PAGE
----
Go to Yahoo or another similar site, and find out the dividends paid on the stock last year. Compute the ratio of dividends per share to earnings per share last year (this is called the dividend payout ratio). Assume that this payout ratio will remain constant forever.
Go to Yahoo or another site and find the stock's beta. Go to Bloomberg or another similar site, and find the yield on 1 year Treasury bills. Use the following formula to compute the required rate of return on your stock:
Required rate of return (in % p.a.) = 1 year T-bill yield + 5.5 (Stock beta)
Using your computed dividend estimates and required rate of return, compute the price of the stock. (Keep in mind when dividends will be paid.) Is your estimate too high or too low? Can you explain the difference? Document all the web sources that you used to obtain your information.
An excellent source for financial statement information is the Library home page; this location is very useful because you can download the information in Excel format, and you can get up to 10 years worth of information. In order to obtain the data, go to http://library.pace.edu; click on Databases; choose the Disclosure database from the bottom option (Please choose a database). Enter the ticker name for AT&T (T) and choose either the Global 10-K history or the U.S. 10-K history options to download the data in Excel format. (You can also find the information at http://biz.yahoo.com/reports/financials.html; however, it is not downloadable.)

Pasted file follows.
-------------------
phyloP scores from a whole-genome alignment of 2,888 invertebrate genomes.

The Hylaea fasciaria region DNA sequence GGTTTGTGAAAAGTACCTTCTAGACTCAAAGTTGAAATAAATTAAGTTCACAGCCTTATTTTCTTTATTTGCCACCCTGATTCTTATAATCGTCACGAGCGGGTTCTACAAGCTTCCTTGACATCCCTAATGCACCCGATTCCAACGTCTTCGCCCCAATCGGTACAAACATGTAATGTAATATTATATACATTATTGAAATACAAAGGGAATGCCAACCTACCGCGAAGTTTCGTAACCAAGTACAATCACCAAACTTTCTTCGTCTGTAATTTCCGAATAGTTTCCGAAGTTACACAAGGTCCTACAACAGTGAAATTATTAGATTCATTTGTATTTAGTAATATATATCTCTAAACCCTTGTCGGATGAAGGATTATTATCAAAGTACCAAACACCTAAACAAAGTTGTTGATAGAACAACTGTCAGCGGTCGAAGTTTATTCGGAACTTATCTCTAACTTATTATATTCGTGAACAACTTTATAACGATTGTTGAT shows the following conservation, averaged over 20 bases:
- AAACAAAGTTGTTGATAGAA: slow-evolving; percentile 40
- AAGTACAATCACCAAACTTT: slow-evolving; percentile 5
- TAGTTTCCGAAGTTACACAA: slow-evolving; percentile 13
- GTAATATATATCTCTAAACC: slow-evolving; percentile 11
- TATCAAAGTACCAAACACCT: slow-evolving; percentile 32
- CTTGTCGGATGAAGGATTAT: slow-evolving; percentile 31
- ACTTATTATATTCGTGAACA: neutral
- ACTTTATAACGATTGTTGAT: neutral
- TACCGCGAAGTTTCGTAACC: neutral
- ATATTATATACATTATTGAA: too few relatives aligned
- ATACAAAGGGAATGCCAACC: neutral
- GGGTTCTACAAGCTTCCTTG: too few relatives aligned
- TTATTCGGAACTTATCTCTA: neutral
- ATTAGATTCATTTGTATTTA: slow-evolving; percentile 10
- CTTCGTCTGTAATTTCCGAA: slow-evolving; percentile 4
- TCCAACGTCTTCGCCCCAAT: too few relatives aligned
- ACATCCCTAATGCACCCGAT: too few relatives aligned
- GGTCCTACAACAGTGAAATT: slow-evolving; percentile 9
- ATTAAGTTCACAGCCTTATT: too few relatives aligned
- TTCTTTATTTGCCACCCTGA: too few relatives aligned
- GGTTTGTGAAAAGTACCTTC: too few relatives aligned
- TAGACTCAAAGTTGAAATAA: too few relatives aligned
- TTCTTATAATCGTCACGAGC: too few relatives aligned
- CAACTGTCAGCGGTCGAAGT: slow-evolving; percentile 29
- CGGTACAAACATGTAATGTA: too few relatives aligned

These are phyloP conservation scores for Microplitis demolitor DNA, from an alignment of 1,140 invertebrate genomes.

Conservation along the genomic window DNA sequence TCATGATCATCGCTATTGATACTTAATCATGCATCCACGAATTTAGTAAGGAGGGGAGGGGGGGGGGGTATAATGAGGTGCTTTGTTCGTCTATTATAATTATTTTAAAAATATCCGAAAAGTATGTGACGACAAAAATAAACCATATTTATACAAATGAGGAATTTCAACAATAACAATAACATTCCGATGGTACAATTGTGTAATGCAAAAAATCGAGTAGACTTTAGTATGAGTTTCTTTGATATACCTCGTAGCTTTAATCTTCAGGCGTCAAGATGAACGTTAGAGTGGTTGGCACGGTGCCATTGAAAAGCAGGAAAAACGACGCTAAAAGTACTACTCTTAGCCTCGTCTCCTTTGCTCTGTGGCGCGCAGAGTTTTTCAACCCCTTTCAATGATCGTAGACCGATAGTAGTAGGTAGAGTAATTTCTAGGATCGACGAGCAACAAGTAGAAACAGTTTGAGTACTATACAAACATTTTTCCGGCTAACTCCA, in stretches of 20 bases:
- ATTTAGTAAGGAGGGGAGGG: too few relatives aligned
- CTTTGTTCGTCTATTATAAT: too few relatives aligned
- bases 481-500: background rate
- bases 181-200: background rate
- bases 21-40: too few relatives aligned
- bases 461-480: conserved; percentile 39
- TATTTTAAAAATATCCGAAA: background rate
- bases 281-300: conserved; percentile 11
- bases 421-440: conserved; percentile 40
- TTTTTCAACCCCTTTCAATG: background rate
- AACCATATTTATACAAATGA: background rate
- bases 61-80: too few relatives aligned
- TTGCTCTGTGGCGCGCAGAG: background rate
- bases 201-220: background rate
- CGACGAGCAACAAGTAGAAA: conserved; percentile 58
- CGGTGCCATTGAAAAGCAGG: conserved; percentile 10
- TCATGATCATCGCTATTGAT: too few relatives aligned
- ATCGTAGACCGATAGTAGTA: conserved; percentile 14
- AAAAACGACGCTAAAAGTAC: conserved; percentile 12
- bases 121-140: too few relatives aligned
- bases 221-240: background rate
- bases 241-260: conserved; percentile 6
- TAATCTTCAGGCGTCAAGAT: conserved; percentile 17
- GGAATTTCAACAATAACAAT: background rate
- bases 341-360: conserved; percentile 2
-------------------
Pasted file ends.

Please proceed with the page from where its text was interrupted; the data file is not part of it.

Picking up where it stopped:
1. Get stock price data from http://chart.yahoo.com/d/ for the period from February 1995 to February 2000 for Sun Microsystems (ticker symbol SUNW), US West (USW) and Wal-Mart Stores, Inc. (WMT) in a spreadsheet format. Use the last column of the data (titled Adj. Close) to compute monthly returns. Then compute the expected returns and standard deviations of returns for different portfolio proportions of SUNW and USW, then USW and WMT; and then SUNW and WMT. Also compute the portfolio proportions of the absolute minimum variance portfolio for each of the three pairs of stocks. Next, plot on a single graph, the (E(R), s) combinations for all three pairs of assets. Show the minimum variance portfolios on your graph.
Answer the following questions:
(You can find an file containing an example of portfolio construction with two assets on my webpages.)
2. Download stock price data from http://chart.yahoo.com/d/ for IBM (ticker symbol IBM) for the period December 1978 to December 1983 in a spreadsheet format. Use the last column of the data (titled Adj. Close) to compute monthly returns. Download index data for the S&P 500 from Economagic for the same period. Use regression to compute the beta for IBM (in Excel). Now use data for the period December 1993 to December 1998 to compute IBM's beta again. Then look up the beta number provided for IBM on Yahoo. Answer the following questions: